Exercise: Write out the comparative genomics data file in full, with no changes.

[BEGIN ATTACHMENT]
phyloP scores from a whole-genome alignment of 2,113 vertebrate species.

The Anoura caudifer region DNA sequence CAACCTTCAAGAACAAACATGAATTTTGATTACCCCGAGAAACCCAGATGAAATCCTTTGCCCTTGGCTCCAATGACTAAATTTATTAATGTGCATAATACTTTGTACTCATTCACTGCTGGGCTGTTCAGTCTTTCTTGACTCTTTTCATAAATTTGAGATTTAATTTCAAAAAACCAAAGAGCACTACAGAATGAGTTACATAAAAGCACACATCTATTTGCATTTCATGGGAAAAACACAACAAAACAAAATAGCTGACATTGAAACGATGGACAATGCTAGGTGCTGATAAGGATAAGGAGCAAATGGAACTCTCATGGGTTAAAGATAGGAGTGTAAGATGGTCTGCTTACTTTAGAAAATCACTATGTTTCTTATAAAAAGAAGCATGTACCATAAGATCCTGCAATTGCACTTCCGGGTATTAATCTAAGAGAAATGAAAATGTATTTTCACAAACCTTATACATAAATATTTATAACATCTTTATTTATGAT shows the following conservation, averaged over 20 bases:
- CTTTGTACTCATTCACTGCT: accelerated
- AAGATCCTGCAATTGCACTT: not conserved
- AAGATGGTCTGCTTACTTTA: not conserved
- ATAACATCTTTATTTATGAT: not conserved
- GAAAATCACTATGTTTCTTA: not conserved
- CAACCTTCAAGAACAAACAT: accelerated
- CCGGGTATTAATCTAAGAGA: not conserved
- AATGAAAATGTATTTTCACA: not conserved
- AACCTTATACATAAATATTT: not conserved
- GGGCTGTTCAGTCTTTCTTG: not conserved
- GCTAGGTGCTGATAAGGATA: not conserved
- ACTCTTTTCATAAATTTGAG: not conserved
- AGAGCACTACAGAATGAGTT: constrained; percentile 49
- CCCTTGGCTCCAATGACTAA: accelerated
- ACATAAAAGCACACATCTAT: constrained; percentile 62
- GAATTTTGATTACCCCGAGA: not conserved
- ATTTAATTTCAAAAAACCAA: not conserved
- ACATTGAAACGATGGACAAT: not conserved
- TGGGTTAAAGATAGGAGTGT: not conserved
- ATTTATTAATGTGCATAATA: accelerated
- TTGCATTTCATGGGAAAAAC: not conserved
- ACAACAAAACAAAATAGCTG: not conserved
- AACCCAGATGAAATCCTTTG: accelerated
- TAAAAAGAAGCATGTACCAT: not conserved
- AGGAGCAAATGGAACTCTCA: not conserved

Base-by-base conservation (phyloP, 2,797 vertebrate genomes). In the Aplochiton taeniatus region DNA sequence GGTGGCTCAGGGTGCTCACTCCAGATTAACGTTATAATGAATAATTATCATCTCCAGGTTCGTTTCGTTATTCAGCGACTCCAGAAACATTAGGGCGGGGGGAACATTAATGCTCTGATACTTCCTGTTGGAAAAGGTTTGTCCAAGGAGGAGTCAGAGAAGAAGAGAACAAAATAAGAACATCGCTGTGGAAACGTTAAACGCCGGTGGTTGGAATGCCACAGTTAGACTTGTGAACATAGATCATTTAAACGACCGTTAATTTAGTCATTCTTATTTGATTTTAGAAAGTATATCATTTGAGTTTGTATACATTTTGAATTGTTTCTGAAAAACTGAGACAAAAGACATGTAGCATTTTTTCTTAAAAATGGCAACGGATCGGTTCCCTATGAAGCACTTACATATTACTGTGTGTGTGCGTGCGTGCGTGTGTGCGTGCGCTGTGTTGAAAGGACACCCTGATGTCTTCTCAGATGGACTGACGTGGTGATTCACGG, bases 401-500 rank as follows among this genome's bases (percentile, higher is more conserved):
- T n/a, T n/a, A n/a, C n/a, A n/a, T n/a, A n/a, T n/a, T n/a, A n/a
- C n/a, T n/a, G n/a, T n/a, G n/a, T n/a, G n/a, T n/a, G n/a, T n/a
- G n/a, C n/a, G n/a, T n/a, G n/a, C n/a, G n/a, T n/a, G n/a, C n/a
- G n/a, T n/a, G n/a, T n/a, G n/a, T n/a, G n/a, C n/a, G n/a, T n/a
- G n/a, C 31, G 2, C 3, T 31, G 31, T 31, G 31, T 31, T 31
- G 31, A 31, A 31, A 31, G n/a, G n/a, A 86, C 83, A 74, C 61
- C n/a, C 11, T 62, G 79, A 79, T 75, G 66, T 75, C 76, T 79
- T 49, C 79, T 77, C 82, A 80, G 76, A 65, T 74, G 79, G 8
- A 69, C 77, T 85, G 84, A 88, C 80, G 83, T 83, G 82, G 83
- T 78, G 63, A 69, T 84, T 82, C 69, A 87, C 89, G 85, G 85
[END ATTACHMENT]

phyloP scores from a whole-genome alignment of 2,113 vertebrate species.

The Anoura caudifer region DNA sequence CAACCTTCAAGAACAAACATGAATTTTGATTACCCCGAGAAACCCAGATGAAATCCTTTGCCCTTGGCTCCAATGACTAAATTTATTAATGTGCATAATACTTTGTACTCATTCACTGCTGGGCTGTTCAGTCTTTCTTGACTCTTTTCATAAATTTGAGATTTAATTTCAAAAAACCAAAGAGCACTACAGAATGAGTTACATAAAAGCACACATCTATTTGCATTTCATGGGAAAAACACAACAAAACAAAATAGCTGACATTGAAACGATGGACAATGCTAGGTGCTGATAAGGATAAGGAGCAAATGGAACTCTCATGGGTTAAAGATAGGAGTGTAAGATGGTCTGCTTACTTTAGAAAATCACTATGTTTCTTATAAAAAGAAGCATGTACCATAAGATCCTGCAATTGCACTTCCGGGTATTAATCTAAGAGAAATGAAAATGTATTTTCACAAACCTTATACATAAATATTTATAACATCTTTATTTATGAT shows the following conservation, averaged over 20 bases:
- CTTTGTACTCATTCACTGCT: accelerated
- AAGATCCTGCAATTGCACTT: not conserved
- AAGATGGTCTGCTTACTTTA: not conserved
- ATAACATCTTTATTTATGAT: not conserved
- GAAAATCACTATGTTTCTTA: not conserved
- CAACCTTCAAGAACAAACAT: accelerated
- CCGGGTATTAATCTAAGAGA: not conserved
- AATGAAAATGTATTTTCACA: not conserved
- AACCTTATACATAAATATTT: not conserved
- GGGCTGTTCAGTCTTTCTTG: not conserved
- GCTAGGTGCTGATAAGGATA: not conserved
- ACTCTTTTCATAAATTTGAG: not conserved
- AGAGCACTACAGAATGAGTT: constrained; percentile 49
- CCCTTGGCTCCAATGACTAA: accelerated
- ACATAAAAGCACACATCTAT: constrained; percentile 62
- GAATTTTGATTACCCCGAGA: not conserved
- ATTTAATTTCAAAAAACCAA: not conserved
- ACATTGAAACGATGGACAAT: not conserved
- TGGGTTAAAGATAGGAGTGT: not conserved
- ATTTATTAATGTGCATAATA: accelerated
- TTGCATTTCATGGGAAAAAC: not conserved
- ACAACAAAACAAAATAGCTG: not conserved
- AACCCAGATGAAATCCTTTG: accelerated
- TAAAAAGAAGCATGTACCAT: not conserved
- AGGAGCAAATGGAACTCTCA: not conserved

Base-by-base conservation (phyloP, 2,797 vertebrate genomes). In the Aplochiton taeniatus region DNA sequence GGTGGCTCAGGGTGCTCACTCCAGATTAACGTTATAATGAATAATTATCATCTCCAGGTTCGTTTCGTTATTCAGCGACTCCAGAAACATTAGGGCGGGGGGAACATTAATGCTCTGATACTTCCTGTTGGAAAAGGTTTGTCCAAGGAGGAGTCAGAGAAGAAGAGAACAAAATAAGAACATCGCTGTGGAAACGTTAAACGCCGGTGGTTGGAATGCCACAGTTAGACTTGTGAACATAGATCATTTAAACGACCGTTAATTTAGTCATTCTTATTTGATTTTAGAAAGTATATCATTTGAGTTTGTATACATTTTGAATTGTTTCTGAAAAACTGAGACAAAAGACATGTAGCATTTTTTCTTAAAAATGGCAACGGATCGGTTCCCTATGAAGCACTTACATATTACTGTGTGTGTGCGTGCGTGCGTGTGTGCGTGCGCTGTGTTGAAAGGACACCCTGATGTCTTCTCAGATGGACTGACGTGGTGATTCACGG, bases 401-500 rank as follows among this genome's bases (percentile, higher is more conserved):
- T n/a, T n/a, A n/a, C n/a, A n/a, T n/a, A n/a, T n/a, T n/a, A n/a
- C n/a, T n/a, G n/a, T n/a, G n/a, T n/a, G n/a, T n/a, G n/a, T n/a
- G n/a, C n/a, G n/a, T n/a, G n/a, C n/a, G n/a, T n/a, G n/a, C n/a
- G n/a, T n/a, G n/a, T n/a, G n/a, T n/a, G n/a, C n/a, G n/a, T n/a
- G n/a, C 31, G 2, C 3, T 31, G 31, T 31, G 31, T 31, T 31
- G 31, A 31, A 31, A 31, G n/a, G n/a, A 86, C 83, A 74, C 61
- C n/a, C 11, T 62, G 79, A 79, T 75, G 66, T 75, C 76, T 79
- T 49, C 79, T 77, C 82, A 80, G 76, A 65, T 74, G 79, G 8
- A 69, C 77, T 85, G 84, A 88, C 80, G 83, T 83, G 82, G 83
- T 78, G 63, A 69, T 84, T 82, C 69, A 87, C 89, G 85, G 85